Saturday, June 15, 2024


Breaking news: Donald Trump is not the sharpest knife in the drawer.
Former President Donald Trump failed to impress everyone in a room full of top CEOs Thursday at the Business Roundtable’s quarterly meeting, multiple attendees told CNBC.

“Trump doesn’t know what he’s talking about,” said one CEO who was in the room, according to a person who heard the executive speaking. The CEO also said Trump did not explain how he planned to accomplish any of his policy proposals, that person said.

Several CEOs “said that [Trump] was remarkably meandering, could not keep a straight thought [and] was all over the map,” CNBC’s Andrew Ross Sorkin reported Friday on CNBC’s “Squawk Box.”

... “At one point, he discussed his plan to bring the corporate tax rate down from 21% to 20% ... and was asked about why he had chosen 20%,” Sorkin said Friday on MSNBC’s “Morning Joe.” “And he said, ‘Well, it’s a round number.’”
I'm happy that this is being reported, but, um ... have these CEOs been living in caves? Trump has been like this for years.

"Meandering"? That's nothing new for Trump. A Canadian reporter called his 2015 Trump Tower campaign kickoff announcement "an epic, meandering, bizarre speech." Chris Cillizza used to publish pieces at CNN with headlines like "The 45 Most Incoherent Lines from Donald Trump’s Rambling Rose Garden Speech." And here's an account of Trump "meandering" remarks at a 2019 White House social media summit:
Rambling from one topic to the next, Trump ... discussed the stock markets, the census, his pardon of Scooter Libby, his hair, and hit on a number of other issues....

The President, who described himself as “technologically OK,” spent an inordinate amount of time suggesting – without evidence – that there was a conspiracy to keep his following count and engagement low on Twitter.

“I used to watch it,” Trump told attendees, referring to his followers. “It’d be like a rocket ship when I put out a beauty.”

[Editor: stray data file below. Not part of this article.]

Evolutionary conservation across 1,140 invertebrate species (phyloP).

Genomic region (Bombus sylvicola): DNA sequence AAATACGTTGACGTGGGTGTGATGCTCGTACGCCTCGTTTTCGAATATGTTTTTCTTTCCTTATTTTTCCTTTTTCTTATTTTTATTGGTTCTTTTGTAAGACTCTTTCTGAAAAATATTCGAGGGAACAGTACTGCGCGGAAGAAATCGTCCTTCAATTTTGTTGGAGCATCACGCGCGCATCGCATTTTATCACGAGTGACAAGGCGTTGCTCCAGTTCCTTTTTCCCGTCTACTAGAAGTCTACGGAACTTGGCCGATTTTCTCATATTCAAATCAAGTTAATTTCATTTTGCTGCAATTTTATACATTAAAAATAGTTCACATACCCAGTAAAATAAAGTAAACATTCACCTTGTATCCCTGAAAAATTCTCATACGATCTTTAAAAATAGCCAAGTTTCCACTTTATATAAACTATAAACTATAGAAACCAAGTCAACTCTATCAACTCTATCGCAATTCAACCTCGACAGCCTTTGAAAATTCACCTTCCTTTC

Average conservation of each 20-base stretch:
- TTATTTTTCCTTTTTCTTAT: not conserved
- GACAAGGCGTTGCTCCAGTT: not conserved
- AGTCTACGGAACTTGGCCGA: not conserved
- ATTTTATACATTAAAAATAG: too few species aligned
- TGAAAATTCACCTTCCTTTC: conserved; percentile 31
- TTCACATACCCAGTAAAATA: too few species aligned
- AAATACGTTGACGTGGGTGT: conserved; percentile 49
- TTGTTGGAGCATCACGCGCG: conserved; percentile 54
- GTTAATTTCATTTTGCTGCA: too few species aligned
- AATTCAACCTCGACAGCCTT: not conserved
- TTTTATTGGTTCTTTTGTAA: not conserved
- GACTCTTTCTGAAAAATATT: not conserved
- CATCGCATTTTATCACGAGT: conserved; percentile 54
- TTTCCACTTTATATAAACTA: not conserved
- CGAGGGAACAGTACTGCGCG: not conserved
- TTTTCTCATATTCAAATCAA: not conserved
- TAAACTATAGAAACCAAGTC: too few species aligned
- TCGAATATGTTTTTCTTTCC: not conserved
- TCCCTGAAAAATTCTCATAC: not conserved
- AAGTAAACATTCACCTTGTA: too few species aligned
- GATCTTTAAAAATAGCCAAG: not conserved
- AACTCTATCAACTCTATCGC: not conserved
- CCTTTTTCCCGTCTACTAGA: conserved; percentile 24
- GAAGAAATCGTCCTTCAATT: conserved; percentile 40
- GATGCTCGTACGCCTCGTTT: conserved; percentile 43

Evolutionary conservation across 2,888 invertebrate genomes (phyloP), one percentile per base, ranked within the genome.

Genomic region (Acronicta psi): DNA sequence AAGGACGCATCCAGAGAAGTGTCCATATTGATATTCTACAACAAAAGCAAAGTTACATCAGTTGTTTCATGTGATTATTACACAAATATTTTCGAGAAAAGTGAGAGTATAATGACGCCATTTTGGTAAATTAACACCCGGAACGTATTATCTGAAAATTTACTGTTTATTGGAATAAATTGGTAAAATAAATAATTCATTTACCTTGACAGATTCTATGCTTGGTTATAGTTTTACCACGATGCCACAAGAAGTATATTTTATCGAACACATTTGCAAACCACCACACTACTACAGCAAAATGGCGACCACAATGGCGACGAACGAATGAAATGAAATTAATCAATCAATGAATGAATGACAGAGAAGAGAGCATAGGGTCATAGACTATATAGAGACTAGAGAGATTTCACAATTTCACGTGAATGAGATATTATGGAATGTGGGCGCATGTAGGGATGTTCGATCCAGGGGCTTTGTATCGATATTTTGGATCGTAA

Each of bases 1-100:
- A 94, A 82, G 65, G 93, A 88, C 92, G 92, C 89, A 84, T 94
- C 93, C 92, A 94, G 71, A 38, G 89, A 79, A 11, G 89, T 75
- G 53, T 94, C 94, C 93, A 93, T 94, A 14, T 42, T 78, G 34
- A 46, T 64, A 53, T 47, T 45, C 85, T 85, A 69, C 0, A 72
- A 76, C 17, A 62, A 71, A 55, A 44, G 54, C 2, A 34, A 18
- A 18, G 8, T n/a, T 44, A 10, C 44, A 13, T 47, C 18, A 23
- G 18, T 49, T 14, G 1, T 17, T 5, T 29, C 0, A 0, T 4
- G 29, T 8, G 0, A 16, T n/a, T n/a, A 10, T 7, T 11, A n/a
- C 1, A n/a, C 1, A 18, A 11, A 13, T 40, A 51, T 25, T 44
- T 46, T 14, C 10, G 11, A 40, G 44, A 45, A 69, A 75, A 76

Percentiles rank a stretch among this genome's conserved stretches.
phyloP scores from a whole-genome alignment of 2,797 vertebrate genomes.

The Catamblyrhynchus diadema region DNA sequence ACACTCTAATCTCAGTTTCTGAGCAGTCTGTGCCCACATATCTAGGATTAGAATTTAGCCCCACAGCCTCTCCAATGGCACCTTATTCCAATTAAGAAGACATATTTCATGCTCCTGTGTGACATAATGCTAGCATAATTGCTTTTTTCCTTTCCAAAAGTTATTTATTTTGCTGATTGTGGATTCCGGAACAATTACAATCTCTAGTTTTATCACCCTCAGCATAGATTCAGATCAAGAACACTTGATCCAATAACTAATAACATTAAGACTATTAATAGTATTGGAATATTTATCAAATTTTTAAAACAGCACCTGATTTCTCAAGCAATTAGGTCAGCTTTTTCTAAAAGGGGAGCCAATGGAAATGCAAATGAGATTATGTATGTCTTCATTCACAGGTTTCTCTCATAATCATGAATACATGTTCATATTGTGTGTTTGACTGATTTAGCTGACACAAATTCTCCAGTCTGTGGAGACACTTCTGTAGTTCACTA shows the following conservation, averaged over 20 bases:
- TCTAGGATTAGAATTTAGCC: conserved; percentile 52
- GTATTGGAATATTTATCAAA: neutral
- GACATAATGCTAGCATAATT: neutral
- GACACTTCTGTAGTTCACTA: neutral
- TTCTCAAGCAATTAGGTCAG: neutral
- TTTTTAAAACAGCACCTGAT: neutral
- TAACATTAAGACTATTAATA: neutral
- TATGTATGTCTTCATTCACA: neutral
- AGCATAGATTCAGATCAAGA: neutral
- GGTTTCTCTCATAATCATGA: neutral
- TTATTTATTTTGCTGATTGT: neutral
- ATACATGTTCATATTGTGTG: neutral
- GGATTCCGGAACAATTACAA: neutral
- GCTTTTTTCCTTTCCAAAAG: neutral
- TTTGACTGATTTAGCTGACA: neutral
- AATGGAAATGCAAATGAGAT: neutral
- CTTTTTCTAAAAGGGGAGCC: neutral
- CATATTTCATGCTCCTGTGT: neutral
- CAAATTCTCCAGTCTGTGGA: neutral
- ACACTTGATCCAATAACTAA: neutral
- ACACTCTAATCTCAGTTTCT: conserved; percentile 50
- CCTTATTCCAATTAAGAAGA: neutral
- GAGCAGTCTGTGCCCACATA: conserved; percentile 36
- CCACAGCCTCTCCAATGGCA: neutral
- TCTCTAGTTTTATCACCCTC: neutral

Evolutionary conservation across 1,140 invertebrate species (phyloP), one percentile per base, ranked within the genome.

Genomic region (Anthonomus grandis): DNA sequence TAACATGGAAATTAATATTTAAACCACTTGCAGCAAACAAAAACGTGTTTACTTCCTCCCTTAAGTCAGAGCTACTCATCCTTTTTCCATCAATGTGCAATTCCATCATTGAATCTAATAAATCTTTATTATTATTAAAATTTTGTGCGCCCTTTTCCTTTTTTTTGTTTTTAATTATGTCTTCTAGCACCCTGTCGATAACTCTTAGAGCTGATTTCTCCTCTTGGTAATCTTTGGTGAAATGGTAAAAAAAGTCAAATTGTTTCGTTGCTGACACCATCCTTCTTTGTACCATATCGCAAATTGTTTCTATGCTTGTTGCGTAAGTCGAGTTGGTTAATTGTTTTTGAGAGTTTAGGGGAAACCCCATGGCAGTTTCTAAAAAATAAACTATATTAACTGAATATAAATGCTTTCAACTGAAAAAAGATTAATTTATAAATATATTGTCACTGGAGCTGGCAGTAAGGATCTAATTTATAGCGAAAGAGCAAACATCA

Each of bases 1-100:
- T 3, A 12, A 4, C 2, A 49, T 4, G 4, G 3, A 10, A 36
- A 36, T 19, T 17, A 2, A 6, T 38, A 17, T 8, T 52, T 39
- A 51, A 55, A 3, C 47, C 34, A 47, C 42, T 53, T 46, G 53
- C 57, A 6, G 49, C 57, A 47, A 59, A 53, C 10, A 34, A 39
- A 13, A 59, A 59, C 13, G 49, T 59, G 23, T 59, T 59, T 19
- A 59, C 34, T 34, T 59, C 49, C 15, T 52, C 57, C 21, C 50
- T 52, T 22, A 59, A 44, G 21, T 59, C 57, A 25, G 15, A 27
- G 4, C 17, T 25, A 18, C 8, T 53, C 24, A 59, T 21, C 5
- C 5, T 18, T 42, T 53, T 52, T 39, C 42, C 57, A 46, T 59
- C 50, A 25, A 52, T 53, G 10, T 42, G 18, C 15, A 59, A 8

Trump, then added, “When I put out something, a good one that people like, right? A good tweet. It goes up. It used to go up, it would say: 7,000, 7,008, 7,017, 7,024, 7,032, 7,044. Right? Now it goes: 7,000, 7,008, 6,998. Then they go: 7,009, 6,074. I said, what’s going on? It never did that before. It goes up, and then they take it down. Then it goes up. I never had it. Does anyone know what I’m talking about with this?”

It was not clear if the President was talking about his follower count or his retweet count.
And when it comes to governing, has Trump ever known what he was talking about? Even before he was sworn into office in 2017, Vox reported that Trump "seems to be stunningly ignorant about what a president actually does." Vox cited a Wall Street Journal that reported on Trump's cluelessness:
In the meeting with Obama, the Journal reports, Trump seemed surprised by how much the president has to do: “Mr. Obama walked his successor through the duties of running the country, and Mr. Trump seemed surprised by the scope.”

... Nor did Trump realize he had to hire a staff. The Wall Street Journal wrote that Trump aides “were … as unaware that the entire presidential staff working in the West Wing had to be replaced at the end of Mr. Obama’s term.”
Obnce he'd been president for a few months, U.S. News wrote of his "jaw-dropping obliviousness." As he approaches a possible second term, he has vague ideas about how to get revenge on his enemies and absolution from the legal system, and his advisers have detailed plans for remaking the federal government, but he still doesn't know how anything in government really works.

And he's always been fond of tossing out any number he thinks will sound good, especially if it's "round." In 2018, when it was reported that Trump's Commerce Department wanted a 24 percent maximum tariff on imported steel, Jonathan Swan, then at Axios, wrote:
I’m told that’s accurate, but with one small tweak: Sources tell me the president has told confidants he actually wants a *25* percent global tariff on steel because it's a round number and sounds better.
And this past February, The New York Times reported that Trump was taking a similar approach to reproductive rights:
One thing Mr. Trump likes about a 16-week federal ban on abortions is that it’s a round number. “Know what I like about 16?” Mr. Trump told one of these people, who was given anonymity to describe a private conversation. “It’s even. It’s four months.”
If CEOs who planned to support Trump are having second thoughts, that's great (though I bet they'll give him money anyway). But if they're surprised by his ignorance and lack of focus, all I can say is: Where have you been all these years?

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